Nigeria: Address Population Time Bomb

editorial

Newly reappointed Governor of Central Bank of Nigeria [CBN] Godwin Emefiele recently expressed worry over the country's rapid population growth rate. He warned that urgent steps must be taken to put policies that would take care of the projected 425 million Nigerians by the year 2050. Emefiele spoke when he appeared for screening before the Senate Committee on Banking, Insurance and Financial Institutions.

He said the impending population explosion and its economic implications would create tough times for Nigerians. Emefiele said, "We just came back from the IMF/World bank programme in April and in the IMF's/World Bank's World Economic Outlook, Nigeria is positioned as a country whose population will rise to over 425 million people in 2050." That will make Nigeria the third most populous nation after China and India, overtaking the United States of America.

Emefiele painted a gloomy picture of Nigeria in comparison with other countries. He said with the current rapid population growth rate, there was urgent need for development-driven monetary and economic policies. He said, "We from CBN, from the monetary policy side, have come to the realisation that using the instrumentality of the Anchor Borrowers Programme where access to credit is being provided to our masses all over the country would be a way to generate employment and boost economic activities amongst our rural population."

A report published by Daily Trust in October last year shows that Nigeria's population more than tripled since independence from 45.1 million in 1960 to about 200 million in 2018. The report revealed that Nigeria's population is 2.57 percent of the world's total 7.6 billion people while our population density is 215 per square km, with a land area of 910,770 km2.

Vice President Yemi Osinbajo and Minister of Finance Zainab Ahmed both expressed similar worries when they spoke at the Nigeria Economic Summit (NES) in October last year. Osinbajo said the problem of poverty and the attendant deficits in human development indices become more significant because our population continues to grow at about three percent annually with young people accounting for 60 percent of this population. The Finance Minister, on the other hand, explained how the federal government has been engaging critical stakeholders including traditional and religious leaders to advise their members on child spacing.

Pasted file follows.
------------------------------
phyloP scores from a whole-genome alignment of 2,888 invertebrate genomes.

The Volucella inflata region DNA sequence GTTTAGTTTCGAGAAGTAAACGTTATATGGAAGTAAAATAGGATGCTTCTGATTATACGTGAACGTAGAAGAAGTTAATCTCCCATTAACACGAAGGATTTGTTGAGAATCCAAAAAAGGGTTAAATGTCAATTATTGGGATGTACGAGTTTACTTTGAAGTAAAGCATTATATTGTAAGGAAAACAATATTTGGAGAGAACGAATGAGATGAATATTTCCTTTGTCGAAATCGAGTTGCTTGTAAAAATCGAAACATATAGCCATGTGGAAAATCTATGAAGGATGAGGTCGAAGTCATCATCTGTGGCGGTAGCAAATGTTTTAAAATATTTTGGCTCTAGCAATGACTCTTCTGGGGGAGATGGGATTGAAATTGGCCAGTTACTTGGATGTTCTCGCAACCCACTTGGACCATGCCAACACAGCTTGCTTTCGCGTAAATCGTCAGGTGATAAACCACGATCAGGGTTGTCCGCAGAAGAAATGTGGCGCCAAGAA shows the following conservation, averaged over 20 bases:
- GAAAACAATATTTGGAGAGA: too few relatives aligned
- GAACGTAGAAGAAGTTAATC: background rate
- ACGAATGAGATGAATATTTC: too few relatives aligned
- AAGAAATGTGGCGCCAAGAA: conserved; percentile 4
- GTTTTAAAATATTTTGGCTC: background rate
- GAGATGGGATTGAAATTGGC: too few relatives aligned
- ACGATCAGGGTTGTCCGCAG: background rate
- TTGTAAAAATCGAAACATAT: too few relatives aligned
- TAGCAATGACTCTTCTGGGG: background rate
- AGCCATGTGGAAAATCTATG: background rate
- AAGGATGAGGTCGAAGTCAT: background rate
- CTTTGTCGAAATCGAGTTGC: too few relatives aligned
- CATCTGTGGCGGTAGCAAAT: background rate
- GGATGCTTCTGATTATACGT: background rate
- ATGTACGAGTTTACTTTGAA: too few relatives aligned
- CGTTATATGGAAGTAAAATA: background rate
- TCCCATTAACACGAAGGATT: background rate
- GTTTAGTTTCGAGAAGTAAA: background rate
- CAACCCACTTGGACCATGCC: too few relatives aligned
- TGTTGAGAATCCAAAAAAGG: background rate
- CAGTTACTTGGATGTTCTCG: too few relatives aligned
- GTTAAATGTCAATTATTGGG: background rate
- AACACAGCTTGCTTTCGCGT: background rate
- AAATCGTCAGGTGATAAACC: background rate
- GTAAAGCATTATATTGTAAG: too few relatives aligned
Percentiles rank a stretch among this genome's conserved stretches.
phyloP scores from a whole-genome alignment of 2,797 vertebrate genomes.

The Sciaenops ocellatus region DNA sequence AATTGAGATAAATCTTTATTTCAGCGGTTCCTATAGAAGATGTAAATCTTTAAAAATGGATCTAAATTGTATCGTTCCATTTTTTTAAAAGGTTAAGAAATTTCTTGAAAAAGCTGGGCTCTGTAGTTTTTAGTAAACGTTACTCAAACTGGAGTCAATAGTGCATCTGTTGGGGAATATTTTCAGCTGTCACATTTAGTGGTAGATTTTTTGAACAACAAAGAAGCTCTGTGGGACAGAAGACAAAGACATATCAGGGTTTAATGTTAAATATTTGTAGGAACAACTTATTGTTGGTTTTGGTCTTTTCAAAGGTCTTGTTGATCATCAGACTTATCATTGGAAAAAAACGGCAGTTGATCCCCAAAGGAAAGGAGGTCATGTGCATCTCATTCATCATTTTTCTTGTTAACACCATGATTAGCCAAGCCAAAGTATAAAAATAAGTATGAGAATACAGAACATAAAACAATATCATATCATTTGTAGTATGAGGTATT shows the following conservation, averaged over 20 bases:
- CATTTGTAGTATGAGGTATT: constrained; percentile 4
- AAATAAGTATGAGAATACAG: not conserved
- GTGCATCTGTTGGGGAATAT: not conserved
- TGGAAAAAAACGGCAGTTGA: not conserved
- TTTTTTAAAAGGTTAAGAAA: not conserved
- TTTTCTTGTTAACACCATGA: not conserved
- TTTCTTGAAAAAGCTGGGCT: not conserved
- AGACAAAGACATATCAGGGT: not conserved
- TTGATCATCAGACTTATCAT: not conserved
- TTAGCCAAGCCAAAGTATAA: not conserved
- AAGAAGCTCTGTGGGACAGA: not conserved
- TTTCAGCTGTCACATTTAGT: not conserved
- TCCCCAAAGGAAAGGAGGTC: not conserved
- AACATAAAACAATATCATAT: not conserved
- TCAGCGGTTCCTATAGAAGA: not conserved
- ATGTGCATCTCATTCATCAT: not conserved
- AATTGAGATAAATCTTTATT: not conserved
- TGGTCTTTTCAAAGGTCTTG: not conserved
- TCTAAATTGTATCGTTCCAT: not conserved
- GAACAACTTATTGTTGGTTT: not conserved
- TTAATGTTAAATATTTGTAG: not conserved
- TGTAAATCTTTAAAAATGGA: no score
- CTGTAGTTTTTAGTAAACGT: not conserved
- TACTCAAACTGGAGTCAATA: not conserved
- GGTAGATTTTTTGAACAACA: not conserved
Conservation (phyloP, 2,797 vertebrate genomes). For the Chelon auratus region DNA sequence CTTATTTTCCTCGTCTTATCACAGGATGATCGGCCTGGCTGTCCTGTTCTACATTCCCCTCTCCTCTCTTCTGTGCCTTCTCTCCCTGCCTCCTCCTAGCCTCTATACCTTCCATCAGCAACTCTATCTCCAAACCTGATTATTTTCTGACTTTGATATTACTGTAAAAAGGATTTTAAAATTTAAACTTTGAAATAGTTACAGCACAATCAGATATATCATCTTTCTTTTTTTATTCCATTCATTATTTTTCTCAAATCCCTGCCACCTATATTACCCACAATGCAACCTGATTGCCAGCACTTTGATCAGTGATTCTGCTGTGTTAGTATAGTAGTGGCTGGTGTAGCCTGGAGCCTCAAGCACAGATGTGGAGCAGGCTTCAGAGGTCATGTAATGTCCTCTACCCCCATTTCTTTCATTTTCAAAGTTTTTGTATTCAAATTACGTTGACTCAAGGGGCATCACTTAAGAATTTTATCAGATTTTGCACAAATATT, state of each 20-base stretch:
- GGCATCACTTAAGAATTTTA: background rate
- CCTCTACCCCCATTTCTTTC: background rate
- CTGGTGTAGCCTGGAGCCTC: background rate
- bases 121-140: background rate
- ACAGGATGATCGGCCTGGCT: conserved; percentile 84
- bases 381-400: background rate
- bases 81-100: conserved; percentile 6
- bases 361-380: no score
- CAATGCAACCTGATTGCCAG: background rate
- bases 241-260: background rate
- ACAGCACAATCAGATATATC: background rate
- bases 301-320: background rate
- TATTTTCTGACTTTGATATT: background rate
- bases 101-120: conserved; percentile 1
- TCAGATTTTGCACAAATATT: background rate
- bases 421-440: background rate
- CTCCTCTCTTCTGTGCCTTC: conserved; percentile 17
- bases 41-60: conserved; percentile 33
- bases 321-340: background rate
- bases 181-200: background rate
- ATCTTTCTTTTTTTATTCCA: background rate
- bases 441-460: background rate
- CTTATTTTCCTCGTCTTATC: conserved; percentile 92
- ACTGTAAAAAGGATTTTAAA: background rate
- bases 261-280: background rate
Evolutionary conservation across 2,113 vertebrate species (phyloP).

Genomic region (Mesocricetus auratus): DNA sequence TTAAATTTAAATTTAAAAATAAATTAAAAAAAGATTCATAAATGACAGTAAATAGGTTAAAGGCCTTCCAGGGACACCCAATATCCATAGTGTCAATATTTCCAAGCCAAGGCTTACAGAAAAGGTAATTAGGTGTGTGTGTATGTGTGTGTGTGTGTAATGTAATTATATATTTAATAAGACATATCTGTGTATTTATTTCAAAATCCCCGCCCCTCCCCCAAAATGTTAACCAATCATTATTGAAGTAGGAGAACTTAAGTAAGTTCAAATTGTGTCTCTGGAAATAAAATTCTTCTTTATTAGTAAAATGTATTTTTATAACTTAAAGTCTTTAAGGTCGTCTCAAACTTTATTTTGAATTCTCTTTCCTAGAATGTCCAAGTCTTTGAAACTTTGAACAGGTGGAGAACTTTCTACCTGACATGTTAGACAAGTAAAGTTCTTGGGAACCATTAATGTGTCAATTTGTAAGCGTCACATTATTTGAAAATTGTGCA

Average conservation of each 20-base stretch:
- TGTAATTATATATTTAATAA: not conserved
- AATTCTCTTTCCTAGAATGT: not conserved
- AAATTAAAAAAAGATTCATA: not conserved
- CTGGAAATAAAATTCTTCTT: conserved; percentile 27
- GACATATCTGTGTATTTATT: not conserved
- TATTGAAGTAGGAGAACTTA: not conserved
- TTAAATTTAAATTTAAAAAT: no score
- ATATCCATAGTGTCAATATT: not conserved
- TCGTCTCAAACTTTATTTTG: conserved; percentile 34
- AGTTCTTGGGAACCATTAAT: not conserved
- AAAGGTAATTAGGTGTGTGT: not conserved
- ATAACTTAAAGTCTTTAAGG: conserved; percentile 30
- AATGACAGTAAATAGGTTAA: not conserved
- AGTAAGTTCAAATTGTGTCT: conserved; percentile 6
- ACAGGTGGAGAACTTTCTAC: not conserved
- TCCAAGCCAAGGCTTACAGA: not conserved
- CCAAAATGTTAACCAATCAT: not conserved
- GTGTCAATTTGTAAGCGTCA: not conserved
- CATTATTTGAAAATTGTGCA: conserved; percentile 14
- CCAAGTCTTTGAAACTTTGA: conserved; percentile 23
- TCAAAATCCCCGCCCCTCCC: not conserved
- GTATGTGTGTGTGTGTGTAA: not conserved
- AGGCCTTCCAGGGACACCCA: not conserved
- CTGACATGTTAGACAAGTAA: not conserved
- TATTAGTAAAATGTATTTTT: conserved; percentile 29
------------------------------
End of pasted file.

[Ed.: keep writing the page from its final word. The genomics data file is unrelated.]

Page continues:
Owing to the grave consequences that Nigeria stands to suffer if it fails to properly regulate the country's population growth rate, it would be apt to consider the articulation of appropriate strategies that would slow down the current high rate of population growth as a national emergency. One persuasive and easily sellable approach to checking rapid population growth would be to popularize child spacing, which is an indirect way of limiting a couple's number of children.

Instead of using the term 'birth control', which is widely misconstrued to denote depopulation, child spacing appeals more to the religious and cultural feelings of most Nigerians. Increasing girl-child access to education is another strategy for controlling birth rate. Education will help a married woman to appreciate the socio-economic challenges associated with having unspaced children. She would, thus, willingly adopt child spacing policy. Such attendant challenges include exposing a pregnant mother and the un-born child to life-threatening risks, poor quality of life, poverty, destitution and pressure on existing public infrastructure. Government is encouraged to partner with clerics and traditional rulers on child spacing strategy.

Usually, the effects of measures taken to check a socio-economic crisis as critical as demography are only felt after a long period of implementation. This is why it is time for government to intensify advocacy on the child spacing initiative. It would be disastrous to continue to speculate or defer policies needed to control fast-growing population especially one growing exponentially at a rate faster and higher than economic growth. If we do not act now, a time might come when painful measures would be taken such as forced sterilization in India and China's one child per couple policy.

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